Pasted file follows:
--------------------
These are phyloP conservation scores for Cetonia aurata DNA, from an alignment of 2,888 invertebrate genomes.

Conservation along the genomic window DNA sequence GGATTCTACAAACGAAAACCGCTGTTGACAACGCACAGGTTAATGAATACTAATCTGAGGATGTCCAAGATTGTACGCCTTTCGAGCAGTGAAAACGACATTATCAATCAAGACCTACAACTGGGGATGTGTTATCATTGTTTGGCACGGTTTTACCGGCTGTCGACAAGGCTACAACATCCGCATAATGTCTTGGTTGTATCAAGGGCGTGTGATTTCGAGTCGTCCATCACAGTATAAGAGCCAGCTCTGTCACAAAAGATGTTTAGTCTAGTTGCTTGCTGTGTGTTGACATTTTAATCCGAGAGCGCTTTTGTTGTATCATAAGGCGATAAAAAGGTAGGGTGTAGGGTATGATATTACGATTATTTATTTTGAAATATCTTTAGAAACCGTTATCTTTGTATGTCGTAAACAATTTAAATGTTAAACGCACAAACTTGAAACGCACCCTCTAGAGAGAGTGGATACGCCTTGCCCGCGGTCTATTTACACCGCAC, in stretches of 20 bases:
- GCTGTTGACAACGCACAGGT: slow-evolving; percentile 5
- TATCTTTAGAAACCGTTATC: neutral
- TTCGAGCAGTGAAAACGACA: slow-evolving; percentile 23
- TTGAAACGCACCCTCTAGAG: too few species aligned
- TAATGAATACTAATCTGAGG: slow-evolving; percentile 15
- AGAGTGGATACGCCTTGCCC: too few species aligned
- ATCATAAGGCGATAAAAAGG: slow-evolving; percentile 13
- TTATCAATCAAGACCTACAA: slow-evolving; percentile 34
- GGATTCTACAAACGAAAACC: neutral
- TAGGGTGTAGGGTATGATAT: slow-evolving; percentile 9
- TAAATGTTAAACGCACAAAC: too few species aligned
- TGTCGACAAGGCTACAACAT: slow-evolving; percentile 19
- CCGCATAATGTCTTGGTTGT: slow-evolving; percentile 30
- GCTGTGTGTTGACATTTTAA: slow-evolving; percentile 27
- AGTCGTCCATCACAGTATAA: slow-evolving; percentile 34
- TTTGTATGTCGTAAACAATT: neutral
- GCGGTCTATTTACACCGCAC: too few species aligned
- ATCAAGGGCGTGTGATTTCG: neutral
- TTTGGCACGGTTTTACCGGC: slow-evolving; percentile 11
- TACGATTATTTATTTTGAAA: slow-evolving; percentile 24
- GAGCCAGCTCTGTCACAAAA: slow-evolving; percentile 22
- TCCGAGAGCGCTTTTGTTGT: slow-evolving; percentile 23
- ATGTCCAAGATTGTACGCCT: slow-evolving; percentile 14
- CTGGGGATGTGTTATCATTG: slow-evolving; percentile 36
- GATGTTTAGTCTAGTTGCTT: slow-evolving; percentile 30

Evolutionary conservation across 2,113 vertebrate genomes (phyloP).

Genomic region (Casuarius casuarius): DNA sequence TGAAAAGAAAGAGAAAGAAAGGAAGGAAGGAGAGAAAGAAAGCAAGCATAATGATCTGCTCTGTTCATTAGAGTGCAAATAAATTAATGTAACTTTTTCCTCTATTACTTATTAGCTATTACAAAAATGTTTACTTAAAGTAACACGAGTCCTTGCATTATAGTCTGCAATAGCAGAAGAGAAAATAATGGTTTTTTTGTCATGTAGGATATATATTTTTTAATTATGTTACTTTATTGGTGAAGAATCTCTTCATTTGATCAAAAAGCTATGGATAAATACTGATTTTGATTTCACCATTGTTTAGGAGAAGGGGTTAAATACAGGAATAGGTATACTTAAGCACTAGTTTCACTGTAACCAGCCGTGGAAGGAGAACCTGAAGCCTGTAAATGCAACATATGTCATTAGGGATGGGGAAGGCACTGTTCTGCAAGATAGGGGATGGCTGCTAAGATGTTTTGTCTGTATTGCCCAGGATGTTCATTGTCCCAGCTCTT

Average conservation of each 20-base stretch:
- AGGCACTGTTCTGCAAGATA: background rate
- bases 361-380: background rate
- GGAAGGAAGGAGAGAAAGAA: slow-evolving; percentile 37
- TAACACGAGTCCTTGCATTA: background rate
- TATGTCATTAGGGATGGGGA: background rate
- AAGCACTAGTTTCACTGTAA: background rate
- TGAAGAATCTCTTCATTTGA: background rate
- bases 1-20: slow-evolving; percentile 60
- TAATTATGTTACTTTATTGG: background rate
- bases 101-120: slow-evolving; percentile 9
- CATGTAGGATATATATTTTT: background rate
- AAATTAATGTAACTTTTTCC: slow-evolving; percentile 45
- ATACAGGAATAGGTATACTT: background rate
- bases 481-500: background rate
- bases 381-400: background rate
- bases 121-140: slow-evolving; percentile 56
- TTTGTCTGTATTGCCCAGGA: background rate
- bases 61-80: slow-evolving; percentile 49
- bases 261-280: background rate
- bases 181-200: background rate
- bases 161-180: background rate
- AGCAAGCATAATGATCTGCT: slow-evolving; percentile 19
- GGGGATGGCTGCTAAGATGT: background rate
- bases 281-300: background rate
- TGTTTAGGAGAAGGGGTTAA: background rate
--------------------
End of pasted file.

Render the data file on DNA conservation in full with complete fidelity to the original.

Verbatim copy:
These are phyloP conservation scores for Cetonia aurata DNA, from an alignment of 2,888 invertebrate genomes.

Conservation along the genomic window DNA sequence GGATTCTACAAACGAAAACCGCTGTTGACAACGCACAGGTTAATGAATACTAATCTGAGGATGTCCAAGATTGTACGCCTTTCGAGCAGTGAAAACGACATTATCAATCAAGACCTACAACTGGGGATGTGTTATCATTGTTTGGCACGGTTTTACCGGCTGTCGACAAGGCTACAACATCCGCATAATGTCTTGGTTGTATCAAGGGCGTGTGATTTCGAGTCGTCCATCACAGTATAAGAGCCAGCTCTGTCACAAAAGATGTTTAGTCTAGTTGCTTGCTGTGTGTTGACATTTTAATCCGAGAGCGCTTTTGTTGTATCATAAGGCGATAAAAAGGTAGGGTGTAGGGTATGATATTACGATTATTTATTTTGAAATATCTTTAGAAACCGTTATCTTTGTATGTCGTAAACAATTTAAATGTTAAACGCACAAACTTGAAACGCACCCTCTAGAGAGAGTGGATACGCCTTGCCCGCGGTCTATTTACACCGCAC, in stretches of 20 bases:
- GCTGTTGACAACGCACAGGT: slow-evolving; percentile 5
- TATCTTTAGAAACCGTTATC: neutral
- TTCGAGCAGTGAAAACGACA: slow-evolving; percentile 23
- TTGAAACGCACCCTCTAGAG: too few species aligned
- TAATGAATACTAATCTGAGG: slow-evolving; percentile 15
- AGAGTGGATACGCCTTGCCC: too few species aligned
- ATCATAAGGCGATAAAAAGG: slow-evolving; percentile 13
- TTATCAATCAAGACCTACAA: slow-evolving; percentile 34
- GGATTCTACAAACGAAAACC: neutral
- TAGGGTGTAGGGTATGATAT: slow-evolving; percentile 9
- TAAATGTTAAACGCACAAAC: too few species aligned
- TGTCGACAAGGCTACAACAT: slow-evolving; percentile 19
- CCGCATAATGTCTTGGTTGT: slow-evolving; percentile 30
- GCTGTGTGTTGACATTTTAA: slow-evolving; percentile 27
- AGTCGTCCATCACAGTATAA: slow-evolving; percentile 34
- TTTGTATGTCGTAAACAATT: neutral
- GCGGTCTATTTACACCGCAC: too few species aligned
- ATCAAGGGCGTGTGATTTCG: neutral
- TTTGGCACGGTTTTACCGGC: slow-evolving; percentile 11
- TACGATTATTTATTTTGAAA: slow-evolving; percentile 24
- GAGCCAGCTCTGTCACAAAA: slow-evolving; percentile 22
- TCCGAGAGCGCTTTTGTTGT: slow-evolving; percentile 23
- ATGTCCAAGATTGTACGCCT: slow-evolving; percentile 14
- CTGGGGATGTGTTATCATTG: slow-evolving; percentile 36
- GATGTTTAGTCTAGTTGCTT: slow-evolving; percentile 30

Evolutionary conservation across 2,113 vertebrate genomes (phyloP).

Genomic region (Casuarius casuarius): DNA sequence TGAAAAGAAAGAGAAAGAAAGGAAGGAAGGAGAGAAAGAAAGCAAGCATAATGATCTGCTCTGTTCATTAGAGTGCAAATAAATTAATGTAACTTTTTCCTCTATTACTTATTAGCTATTACAAAAATGTTTACTTAAAGTAACACGAGTCCTTGCATTATAGTCTGCAATAGCAGAAGAGAAAATAATGGTTTTTTTGTCATGTAGGATATATATTTTTTAATTATGTTACTTTATTGGTGAAGAATCTCTTCATTTGATCAAAAAGCTATGGATAAATACTGATTTTGATTTCACCATTGTTTAGGAGAAGGGGTTAAATACAGGAATAGGTATACTTAAGCACTAGTTTCACTGTAACCAGCCGTGGAAGGAGAACCTGAAGCCTGTAAATGCAACATATGTCATTAGGGATGGGGAAGGCACTGTTCTGCAAGATAGGGGATGGCTGCTAAGATGTTTTGTCTGTATTGCCCAGGATGTTCATTGTCCCAGCTCTT

Average conservation of each 20-base stretch:
- AGGCACTGTTCTGCAAGATA: background rate
- bases 361-380: background rate
- GGAAGGAAGGAGAGAAAGAA: slow-evolving; percentile 37
- TAACACGAGTCCTTGCATTA: background rate
- TATGTCATTAGGGATGGGGA: background rate
- AAGCACTAGTTTCACTGTAA: background rate
- TGAAGAATCTCTTCATTTGA: background rate
- bases 1-20: slow-evolving; percentile 60
- TAATTATGTTACTTTATTGG: background rate
- bases 101-120: slow-evolving; percentile 9
- CATGTAGGATATATATTTTT: background rate
- AAATTAATGTAACTTTTTCC: slow-evolving; percentile 45
- ATACAGGAATAGGTATACTT: background rate
- bases 481-500: background rate
- bases 381-400: background rate
- bases 121-140: slow-evolving; percentile 56
- TTTGTCTGTATTGCCCAGGA: background rate
- bases 61-80: slow-evolving; percentile 49
- bases 261-280: background rate
- bases 181-200: background rate
- bases 161-180: background rate
- AGCAAGCATAATGATCTGCT: slow-evolving; percentile 19
- GGGGATGGCTGCTAAGATGT: background rate
- bases 281-300: background rate
- TGTTTAGGAGAAGGGGTTAA: background rate